If a Family That Prays Together, Stays Together; Does the Family That Goes to Church Together, Stay Together?


Recently I read a post entitled, “Why I’m Not Attending Church with My Girlfriend.” In it writer Jozen Cummings discusses his relationship with his girlfriend, a devout Catholic who attends church regularly, while he, a former Catholic who is now a Baptist, has sporadic attendance. Gina invites him to church often but Jozen declines citing that although church is important to him and his faith in God is deeper than any “religious practice,” there are many things that have kept him away. From a periodic lack of desire to attend church to what seems like a residual ecclesial exhaustion from his Catholic altar boy days, Jozen articulates why he stays away more often than not. Undergirding his argument is what he describes as the personal nature of faith and church attendance. He begins his story by talking about how both he and his girlfriend view faith as a personal matter and concludes it with church being a personal matter as well. Of this he says,

Church is not a time for couples to be together so much as it’s a time for all of us to be with God. That’s my time for Him. I truly believe that, and yet, I haven’t been giving Him much of it. I also realize, writing about this may contradict some of what I said about taking my faith personally. But I wanted to share because I know people who look at faith and church-going as a high value in a partner. I believe Gina and I feel the same, but I also believe we might not ever attend church together and we don’t have to. As long as I go do my thing and she goes to do hers, I think we’ll be all right, at brunch, together.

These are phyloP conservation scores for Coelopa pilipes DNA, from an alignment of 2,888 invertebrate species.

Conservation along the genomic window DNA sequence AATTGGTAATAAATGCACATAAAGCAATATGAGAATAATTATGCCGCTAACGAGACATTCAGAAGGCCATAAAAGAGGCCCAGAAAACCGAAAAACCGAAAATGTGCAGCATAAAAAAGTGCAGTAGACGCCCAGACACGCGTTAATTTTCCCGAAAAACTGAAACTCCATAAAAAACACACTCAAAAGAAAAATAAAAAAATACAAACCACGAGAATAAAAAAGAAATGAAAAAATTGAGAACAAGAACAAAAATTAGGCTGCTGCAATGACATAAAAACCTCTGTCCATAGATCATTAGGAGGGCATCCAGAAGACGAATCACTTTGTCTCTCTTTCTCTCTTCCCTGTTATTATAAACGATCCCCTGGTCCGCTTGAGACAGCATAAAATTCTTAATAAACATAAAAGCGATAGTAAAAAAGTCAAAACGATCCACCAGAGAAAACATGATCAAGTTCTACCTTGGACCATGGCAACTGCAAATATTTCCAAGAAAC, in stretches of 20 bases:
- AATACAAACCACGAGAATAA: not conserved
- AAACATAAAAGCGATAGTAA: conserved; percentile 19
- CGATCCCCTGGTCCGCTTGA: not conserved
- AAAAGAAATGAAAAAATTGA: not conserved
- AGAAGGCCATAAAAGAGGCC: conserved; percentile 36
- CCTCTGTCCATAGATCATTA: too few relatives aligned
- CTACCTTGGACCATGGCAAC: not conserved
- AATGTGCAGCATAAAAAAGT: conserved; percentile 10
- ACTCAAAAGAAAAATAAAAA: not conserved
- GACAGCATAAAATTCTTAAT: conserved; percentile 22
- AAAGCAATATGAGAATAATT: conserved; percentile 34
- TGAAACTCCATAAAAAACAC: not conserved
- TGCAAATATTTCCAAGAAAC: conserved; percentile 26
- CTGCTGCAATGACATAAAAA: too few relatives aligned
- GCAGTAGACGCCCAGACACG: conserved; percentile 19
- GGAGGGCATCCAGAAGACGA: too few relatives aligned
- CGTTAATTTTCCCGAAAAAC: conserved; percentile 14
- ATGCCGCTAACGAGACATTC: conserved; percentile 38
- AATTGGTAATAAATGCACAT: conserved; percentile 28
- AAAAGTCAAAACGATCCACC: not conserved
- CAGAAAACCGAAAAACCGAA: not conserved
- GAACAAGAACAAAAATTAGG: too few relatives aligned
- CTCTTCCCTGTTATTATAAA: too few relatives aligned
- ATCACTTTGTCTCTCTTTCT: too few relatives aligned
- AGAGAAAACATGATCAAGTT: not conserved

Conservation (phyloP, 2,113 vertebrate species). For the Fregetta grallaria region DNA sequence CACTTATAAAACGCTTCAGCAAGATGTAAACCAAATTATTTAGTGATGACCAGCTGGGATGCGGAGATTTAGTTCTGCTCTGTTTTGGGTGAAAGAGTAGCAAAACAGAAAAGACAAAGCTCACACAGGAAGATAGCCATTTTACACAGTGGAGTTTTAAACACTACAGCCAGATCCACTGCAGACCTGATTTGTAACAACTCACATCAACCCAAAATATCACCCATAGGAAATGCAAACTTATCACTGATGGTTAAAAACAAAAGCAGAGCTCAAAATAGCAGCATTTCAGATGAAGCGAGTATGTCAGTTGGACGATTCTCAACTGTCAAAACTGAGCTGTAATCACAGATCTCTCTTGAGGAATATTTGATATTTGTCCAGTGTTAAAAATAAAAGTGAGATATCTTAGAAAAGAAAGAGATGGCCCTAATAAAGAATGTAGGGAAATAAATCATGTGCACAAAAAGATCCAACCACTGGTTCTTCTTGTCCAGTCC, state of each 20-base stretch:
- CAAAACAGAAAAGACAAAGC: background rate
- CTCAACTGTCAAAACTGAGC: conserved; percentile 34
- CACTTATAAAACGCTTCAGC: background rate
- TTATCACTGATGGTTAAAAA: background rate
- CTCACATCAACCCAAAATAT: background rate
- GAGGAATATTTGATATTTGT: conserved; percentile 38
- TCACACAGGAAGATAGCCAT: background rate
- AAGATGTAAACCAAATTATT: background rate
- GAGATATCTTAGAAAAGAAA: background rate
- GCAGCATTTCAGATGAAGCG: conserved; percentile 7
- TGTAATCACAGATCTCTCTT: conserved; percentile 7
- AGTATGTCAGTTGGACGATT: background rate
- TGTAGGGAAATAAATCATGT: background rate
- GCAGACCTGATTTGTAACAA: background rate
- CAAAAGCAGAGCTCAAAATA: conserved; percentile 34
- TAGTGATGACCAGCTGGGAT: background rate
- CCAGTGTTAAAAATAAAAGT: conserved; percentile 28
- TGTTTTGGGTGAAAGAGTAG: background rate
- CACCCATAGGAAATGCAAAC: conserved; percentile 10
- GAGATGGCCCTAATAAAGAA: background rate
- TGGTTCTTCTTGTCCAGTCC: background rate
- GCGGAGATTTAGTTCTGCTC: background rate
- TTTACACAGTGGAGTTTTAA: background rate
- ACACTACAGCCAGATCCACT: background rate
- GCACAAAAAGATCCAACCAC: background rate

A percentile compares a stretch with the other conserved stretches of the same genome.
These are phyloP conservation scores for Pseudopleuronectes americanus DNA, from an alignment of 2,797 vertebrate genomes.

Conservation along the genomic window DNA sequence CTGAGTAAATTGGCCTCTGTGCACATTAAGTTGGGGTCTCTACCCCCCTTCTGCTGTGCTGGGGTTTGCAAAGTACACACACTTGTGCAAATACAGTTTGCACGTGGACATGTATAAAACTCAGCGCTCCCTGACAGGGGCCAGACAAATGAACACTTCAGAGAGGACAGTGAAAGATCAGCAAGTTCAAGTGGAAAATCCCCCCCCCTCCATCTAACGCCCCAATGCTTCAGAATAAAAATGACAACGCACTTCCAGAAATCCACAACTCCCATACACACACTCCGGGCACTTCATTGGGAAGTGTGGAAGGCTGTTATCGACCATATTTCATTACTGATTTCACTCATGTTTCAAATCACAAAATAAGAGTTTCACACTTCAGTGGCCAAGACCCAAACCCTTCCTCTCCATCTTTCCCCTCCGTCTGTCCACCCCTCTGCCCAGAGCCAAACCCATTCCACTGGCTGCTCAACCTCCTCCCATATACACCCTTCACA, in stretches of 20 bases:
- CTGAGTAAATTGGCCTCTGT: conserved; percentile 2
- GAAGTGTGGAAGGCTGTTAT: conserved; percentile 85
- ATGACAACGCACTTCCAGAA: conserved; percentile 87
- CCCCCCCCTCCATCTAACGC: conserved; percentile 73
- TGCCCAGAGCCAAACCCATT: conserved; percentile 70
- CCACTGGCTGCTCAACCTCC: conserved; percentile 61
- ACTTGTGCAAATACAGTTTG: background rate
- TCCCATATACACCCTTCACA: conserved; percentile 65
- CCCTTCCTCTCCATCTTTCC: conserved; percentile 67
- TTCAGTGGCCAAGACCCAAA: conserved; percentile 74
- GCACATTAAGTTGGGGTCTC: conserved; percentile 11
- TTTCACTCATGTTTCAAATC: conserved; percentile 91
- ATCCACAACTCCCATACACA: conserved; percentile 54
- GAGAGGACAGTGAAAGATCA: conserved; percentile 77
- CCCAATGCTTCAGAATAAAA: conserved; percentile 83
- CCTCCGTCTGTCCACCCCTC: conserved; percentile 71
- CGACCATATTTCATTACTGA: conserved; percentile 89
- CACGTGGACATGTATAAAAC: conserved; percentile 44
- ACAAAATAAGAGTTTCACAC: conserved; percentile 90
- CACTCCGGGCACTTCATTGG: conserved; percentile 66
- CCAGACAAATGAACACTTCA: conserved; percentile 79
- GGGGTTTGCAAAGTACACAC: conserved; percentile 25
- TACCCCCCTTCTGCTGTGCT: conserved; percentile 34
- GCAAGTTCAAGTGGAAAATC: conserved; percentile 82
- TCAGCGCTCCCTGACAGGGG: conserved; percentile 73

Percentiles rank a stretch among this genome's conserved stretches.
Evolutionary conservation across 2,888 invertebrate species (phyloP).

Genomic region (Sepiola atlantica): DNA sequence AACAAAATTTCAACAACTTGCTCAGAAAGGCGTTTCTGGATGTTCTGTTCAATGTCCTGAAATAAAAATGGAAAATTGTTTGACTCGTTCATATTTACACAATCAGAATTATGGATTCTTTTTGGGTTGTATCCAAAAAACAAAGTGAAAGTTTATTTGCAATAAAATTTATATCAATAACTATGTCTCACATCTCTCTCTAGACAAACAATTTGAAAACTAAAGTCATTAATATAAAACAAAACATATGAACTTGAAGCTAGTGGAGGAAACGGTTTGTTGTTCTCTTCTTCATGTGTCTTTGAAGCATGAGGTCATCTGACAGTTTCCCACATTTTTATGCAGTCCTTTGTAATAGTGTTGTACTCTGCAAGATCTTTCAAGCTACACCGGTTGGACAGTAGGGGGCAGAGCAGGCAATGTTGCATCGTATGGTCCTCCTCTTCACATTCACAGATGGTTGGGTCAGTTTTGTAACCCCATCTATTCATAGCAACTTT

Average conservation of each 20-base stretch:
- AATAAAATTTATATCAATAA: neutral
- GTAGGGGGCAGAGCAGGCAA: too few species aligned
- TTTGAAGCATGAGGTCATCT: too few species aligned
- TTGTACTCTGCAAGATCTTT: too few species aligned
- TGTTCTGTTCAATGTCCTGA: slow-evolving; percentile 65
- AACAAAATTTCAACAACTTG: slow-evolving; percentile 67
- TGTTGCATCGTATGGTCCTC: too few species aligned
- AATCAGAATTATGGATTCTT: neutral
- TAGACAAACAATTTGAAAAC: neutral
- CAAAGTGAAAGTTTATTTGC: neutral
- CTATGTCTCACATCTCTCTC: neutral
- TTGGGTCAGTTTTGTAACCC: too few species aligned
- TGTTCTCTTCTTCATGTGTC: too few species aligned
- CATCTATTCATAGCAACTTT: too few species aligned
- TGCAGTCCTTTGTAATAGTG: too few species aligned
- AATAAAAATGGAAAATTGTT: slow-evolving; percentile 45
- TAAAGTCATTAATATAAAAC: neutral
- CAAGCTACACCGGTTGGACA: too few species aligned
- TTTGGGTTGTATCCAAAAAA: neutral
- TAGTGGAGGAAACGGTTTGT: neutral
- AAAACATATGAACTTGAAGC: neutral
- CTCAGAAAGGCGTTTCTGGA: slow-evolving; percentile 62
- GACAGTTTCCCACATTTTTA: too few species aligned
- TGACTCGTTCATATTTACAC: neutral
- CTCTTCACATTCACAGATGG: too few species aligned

My concern about Jozen’s situation—and maybe that of anyone who doesn’t consider church attendance with their significant other important—is that it isn’t a sustainable model for being in intimate relationship with another person. Intimate/Intimacy is the key word here. Whether casually dating or charting more serious territory that is leading to engagement or marriage, church attendance as a couple can unearth much about a person that you wouldn’t get if you just met up for brunch with them.

Sharing Vulnerability
To attend church with your significant other is to let them into your most personal and vulnerable space and you theirs. The church is a city of refuge from a chaotic world and thus it is the space where many can let their hair down, let the tears flow, be silent, or be slain in the spirit. Now this could be a reason not to attend church with your significant other because you may not want them to see your “ugly cry,” or maybe you don’t want them to know you sing quite off key, but these possibilities of vulnerability can open a relationship up. Does this mean that if your significant other doesn’t sing along or barely sways during praise and worship that your relationship is doomed for failure? Not necessarily. But it is something to take note of if you are more prone to charismatic expressions in worship. Or maybe you like to debrief about the sermon after church but your significant other has very little to say and seems like he or she didn’t even pay attention. This doesn’t mean they are going to hell in a hand basket. It does give you something to reflect on if church is an important part of your life. And if he or she doesn’t attend church at all are you comfortable with upholding the spiritual mantle in the relationship and, if so, how long? Throughout my time in church I’ve seen far too many wives attending church alone, managing their rambunctious children alone, taking their relationship to the altar alone, only to return home to a husband who is sitting on the couch or hitting the links. One cannot the spiritual mantle alone. Two can carry it better.

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SOURCE: Urban Faith
Nicole Symmonds

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